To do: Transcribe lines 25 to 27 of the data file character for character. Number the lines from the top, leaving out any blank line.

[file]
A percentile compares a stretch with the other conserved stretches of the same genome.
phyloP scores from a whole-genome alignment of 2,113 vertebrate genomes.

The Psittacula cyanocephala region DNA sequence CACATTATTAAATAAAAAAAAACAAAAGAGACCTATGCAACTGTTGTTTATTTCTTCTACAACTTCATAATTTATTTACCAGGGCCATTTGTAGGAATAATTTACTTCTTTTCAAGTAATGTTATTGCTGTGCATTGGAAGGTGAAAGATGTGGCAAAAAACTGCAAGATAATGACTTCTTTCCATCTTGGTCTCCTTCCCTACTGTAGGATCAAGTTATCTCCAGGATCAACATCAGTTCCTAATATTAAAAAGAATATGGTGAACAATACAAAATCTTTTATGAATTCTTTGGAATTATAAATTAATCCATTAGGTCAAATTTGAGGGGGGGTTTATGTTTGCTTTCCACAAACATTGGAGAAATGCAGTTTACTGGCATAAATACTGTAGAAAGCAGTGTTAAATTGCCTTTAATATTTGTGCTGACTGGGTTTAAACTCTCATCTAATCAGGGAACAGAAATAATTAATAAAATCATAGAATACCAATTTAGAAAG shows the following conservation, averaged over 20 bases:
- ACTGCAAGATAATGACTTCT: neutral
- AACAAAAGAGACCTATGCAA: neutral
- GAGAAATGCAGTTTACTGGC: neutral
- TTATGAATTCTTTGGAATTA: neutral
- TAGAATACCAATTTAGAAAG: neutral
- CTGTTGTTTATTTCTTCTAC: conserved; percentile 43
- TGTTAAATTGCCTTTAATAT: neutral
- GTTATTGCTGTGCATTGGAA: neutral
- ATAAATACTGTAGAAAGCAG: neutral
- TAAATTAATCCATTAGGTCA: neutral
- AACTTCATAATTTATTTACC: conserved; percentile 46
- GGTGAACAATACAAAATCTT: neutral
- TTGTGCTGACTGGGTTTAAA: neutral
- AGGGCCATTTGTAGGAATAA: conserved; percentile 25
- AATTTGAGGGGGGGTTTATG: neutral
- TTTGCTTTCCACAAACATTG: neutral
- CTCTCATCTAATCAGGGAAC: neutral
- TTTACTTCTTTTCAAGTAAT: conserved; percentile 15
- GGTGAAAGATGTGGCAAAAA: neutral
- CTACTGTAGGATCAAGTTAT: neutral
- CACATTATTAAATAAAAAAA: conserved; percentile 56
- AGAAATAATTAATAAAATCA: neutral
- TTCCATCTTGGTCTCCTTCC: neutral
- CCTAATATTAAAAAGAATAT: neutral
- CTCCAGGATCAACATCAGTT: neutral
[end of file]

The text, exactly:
- AGAAATAATTAATAAAATCA: neutral
- TTCCATCTTGGTCTCCTTCC: neutral
- CCTAATATTAAAAAGAATAT: neutral